There is a powerful constellation of forces in the Middle East that wants to see Tunisia’s current popular uprising fail. This constellation includes: (1) All the other U.S.-supported autocrats in the Arab world, now terrified that Pres. Ben Ali’s hasty departure from the country his family has looted for so long may foretell their own; (2) The U.S. securocracy, which for years now has relied heavily on inserting military “advisers”, “trainers”, etc into the highest levels of all these autocracies to help it pursue some of the most repressive portions of the so-called “Global War on Terror”; and (3) The Israeli establishment, which sees the rule of autocrats in Egypt, Jordan, etc as essential to the continued repression of pro-Palestinian activities in and by these countries.
Last week, we saw so many amazing scenes of the unarmed, intentionally nonviolent Tunisian demonstrators taking to the streets of Tunisia’s cities… and they succeeded in forcing Ben Ali’s departure.
How could the various portions of the region’s anti-democratic constellation respond?
Mainly, they rushed to invoke (and also, perhaps, to help activate) an “Apres lui le deluge” kind of narrative designed to warn the citizens of other Arab countries that: (1) The downfall/departure of Ben Ali would lead only to chaos, instability, and social strife inside Tunisia, and (2) Therefore, the regimes of all the other US-supported countries where a Tunisian-style mass uprising might threaten should immediately be strengthened in their capacities to withstand any repeat of a similar uprising– including by being able to “point” to the Tunisian example as one of strife and chaos, rather than democracy and enhanced national unity, emerging from an autocrat’s overthrow.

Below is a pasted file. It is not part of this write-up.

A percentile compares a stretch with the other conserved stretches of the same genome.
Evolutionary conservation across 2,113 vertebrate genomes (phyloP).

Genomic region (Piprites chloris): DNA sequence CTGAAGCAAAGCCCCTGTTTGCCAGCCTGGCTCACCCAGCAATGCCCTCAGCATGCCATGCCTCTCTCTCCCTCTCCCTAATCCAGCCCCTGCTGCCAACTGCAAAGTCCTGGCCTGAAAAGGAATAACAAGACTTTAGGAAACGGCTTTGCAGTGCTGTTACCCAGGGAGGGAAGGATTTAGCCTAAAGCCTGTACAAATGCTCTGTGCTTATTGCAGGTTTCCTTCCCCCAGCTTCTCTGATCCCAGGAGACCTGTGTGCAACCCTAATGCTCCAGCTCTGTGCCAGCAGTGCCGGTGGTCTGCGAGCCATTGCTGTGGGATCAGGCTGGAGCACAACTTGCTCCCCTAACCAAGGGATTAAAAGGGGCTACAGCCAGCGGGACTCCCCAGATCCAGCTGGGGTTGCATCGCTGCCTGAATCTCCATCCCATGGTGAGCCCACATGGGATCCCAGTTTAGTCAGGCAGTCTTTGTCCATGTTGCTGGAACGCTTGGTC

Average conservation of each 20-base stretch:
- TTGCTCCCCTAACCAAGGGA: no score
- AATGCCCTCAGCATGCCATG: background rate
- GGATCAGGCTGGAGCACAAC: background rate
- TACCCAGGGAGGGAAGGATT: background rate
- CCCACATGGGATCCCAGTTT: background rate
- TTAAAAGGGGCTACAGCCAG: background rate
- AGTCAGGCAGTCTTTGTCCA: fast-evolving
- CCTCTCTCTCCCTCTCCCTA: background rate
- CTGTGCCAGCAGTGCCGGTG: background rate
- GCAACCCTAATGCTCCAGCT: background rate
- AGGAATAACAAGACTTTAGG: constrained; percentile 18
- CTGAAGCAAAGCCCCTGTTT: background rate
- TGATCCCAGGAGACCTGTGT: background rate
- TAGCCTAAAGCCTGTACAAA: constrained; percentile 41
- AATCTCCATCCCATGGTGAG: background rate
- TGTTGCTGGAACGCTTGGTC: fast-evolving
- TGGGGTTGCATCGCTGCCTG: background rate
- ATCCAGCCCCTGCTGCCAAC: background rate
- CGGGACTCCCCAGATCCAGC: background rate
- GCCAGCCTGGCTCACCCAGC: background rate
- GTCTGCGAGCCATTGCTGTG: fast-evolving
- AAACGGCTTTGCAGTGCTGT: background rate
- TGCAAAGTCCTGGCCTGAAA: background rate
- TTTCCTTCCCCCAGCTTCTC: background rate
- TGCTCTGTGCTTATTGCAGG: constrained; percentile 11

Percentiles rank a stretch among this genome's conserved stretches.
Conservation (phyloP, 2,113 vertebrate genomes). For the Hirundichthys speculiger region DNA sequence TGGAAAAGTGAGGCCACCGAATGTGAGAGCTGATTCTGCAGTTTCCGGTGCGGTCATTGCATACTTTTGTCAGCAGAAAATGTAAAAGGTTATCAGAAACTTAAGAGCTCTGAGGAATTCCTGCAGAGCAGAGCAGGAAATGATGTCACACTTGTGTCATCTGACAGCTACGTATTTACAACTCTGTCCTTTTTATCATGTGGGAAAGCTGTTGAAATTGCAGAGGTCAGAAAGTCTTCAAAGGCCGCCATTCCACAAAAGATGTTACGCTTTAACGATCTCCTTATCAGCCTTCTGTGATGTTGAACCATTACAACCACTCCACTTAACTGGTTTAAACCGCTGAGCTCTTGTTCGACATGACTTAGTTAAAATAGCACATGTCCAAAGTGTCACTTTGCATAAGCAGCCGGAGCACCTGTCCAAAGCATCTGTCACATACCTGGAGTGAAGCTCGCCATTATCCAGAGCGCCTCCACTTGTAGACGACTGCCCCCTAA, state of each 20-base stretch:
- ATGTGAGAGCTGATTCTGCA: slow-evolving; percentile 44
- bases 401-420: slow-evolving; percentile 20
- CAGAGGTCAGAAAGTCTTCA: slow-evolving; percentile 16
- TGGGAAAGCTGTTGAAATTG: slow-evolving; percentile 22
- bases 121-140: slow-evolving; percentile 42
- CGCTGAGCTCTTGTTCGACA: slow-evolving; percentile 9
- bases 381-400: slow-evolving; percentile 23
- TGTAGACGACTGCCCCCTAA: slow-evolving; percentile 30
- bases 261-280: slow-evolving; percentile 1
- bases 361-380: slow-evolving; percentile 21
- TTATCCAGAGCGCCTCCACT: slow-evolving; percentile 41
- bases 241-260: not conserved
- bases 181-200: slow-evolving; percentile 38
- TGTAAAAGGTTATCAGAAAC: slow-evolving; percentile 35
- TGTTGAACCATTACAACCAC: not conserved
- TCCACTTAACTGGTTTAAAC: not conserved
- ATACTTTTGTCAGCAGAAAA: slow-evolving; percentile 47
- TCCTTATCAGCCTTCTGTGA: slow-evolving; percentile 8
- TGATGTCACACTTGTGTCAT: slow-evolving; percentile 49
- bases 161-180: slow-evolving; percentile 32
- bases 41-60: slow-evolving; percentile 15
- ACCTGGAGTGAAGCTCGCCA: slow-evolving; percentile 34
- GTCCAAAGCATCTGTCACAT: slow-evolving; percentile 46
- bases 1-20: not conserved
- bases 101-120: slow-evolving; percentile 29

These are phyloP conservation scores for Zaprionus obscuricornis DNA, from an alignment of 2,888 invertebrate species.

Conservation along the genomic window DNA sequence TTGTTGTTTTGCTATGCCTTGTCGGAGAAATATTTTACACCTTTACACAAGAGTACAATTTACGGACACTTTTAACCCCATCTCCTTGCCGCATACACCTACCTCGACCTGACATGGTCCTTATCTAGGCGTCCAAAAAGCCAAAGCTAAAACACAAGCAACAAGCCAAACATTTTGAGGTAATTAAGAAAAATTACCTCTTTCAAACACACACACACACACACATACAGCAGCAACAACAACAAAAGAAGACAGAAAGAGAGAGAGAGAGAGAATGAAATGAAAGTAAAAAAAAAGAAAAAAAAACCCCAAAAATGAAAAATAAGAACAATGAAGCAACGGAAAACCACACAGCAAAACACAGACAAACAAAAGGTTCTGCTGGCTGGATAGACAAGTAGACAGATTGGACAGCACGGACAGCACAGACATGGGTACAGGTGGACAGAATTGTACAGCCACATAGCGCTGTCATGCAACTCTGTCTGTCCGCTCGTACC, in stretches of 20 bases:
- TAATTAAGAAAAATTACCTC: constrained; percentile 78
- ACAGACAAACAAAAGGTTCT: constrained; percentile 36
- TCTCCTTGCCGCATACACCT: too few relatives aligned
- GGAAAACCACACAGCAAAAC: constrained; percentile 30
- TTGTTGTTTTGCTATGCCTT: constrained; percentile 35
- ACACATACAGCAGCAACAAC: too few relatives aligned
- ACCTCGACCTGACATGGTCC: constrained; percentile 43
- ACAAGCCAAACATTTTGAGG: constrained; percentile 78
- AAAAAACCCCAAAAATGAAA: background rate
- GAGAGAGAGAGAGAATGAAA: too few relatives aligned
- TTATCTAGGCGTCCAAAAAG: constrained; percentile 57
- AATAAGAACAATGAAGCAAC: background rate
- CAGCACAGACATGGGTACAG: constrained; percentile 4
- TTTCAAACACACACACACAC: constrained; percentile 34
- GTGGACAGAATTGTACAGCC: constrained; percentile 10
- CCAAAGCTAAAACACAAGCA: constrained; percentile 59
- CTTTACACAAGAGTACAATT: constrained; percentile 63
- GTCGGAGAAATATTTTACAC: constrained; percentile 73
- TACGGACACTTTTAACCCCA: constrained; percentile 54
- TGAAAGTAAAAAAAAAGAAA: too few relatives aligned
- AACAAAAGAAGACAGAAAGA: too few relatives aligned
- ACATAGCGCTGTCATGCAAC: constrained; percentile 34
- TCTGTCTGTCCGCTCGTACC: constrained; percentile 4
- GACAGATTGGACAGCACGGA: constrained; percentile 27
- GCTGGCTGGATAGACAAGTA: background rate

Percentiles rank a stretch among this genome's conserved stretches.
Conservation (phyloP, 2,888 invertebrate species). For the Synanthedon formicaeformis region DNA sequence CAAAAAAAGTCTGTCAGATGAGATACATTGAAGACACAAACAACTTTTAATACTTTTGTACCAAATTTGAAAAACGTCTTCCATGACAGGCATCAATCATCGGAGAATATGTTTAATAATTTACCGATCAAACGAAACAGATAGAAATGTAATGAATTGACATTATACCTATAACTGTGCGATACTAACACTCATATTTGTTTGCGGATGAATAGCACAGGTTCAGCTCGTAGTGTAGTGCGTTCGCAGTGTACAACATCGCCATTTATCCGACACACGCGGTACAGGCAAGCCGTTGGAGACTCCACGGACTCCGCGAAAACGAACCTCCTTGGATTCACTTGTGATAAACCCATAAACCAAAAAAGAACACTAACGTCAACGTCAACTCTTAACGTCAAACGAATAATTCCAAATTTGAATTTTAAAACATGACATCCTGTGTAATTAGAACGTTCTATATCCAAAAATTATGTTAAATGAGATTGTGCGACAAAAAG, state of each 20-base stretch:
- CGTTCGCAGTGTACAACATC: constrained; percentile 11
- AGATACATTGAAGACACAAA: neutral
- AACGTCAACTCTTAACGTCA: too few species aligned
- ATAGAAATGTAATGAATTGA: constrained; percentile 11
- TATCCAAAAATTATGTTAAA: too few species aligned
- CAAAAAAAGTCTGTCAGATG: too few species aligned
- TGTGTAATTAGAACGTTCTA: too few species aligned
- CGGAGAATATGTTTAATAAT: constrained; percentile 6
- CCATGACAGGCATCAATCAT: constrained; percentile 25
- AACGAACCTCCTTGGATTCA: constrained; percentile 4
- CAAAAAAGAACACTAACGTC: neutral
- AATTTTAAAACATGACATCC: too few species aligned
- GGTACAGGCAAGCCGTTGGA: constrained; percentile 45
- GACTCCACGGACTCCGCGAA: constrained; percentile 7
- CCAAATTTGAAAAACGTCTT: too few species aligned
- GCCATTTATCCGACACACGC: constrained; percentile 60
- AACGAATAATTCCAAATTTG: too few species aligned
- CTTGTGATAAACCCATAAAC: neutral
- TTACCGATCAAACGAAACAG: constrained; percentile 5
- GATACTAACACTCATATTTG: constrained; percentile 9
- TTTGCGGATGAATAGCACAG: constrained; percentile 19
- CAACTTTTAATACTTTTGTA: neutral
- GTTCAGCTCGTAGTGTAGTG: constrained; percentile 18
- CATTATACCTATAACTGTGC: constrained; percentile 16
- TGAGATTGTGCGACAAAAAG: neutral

The kind of example that Tunisia provides to other countries in the region has broad, regionwide implications…. and the framing of the narrative about Tunisia has already begun.
Exhibit A: This op-ed in today’s WaPo by rightwing columnist Anne Applebaum. (Only occasionally do the WaPo editors remind readers that Applebaum has been married for some years to the rightwing Polish Foreign Minister Radoslaw Sikorski.)
Here is Applebaum, rewriting the (still so fresh!) history of the Tunisian uprising:
- Violent street demonstrations, followed by the toppling of a dictator, are an exhilarating way to bring democracy to an authoritarian society. They are not, however, the best way to bring democracy to an authoritarian society.
Violent street demonstrations??? What on earth is she talking about?
With this one little phrase she sullies the magnificent achievement of the hundreds of thousands of Tunisians who turned out on the streets last Thursday and Friday, still uncertain whether their unarmed bodies would be confronted with the bullets that the regime’s “security” forces had been so happy to rain down onto numerous other unarmed demonstrations around the country since mid-December.
And she stains the memory of the 60-100 demonstrators killed by the (U.S.-backed, U.S.-trained) “security” forces around the country in that time.
Since Ben Ali’s departure from the country on Friday, yes, there has been some violence and looting. Much of it (as the NYT and Al-Jaz, among others, have reported) was apparently committed by “security” men still loyal to the deposed dictator, and/or various members of different “security” forces duking it out on the streets after the collapse of the central authority.
Applebaum also tries to shrug off the degree of responsibility that Washington had for keeping Ben Ali in power– and still has, today, for the behavior and misbehavior of the country’s military and other “security” forces.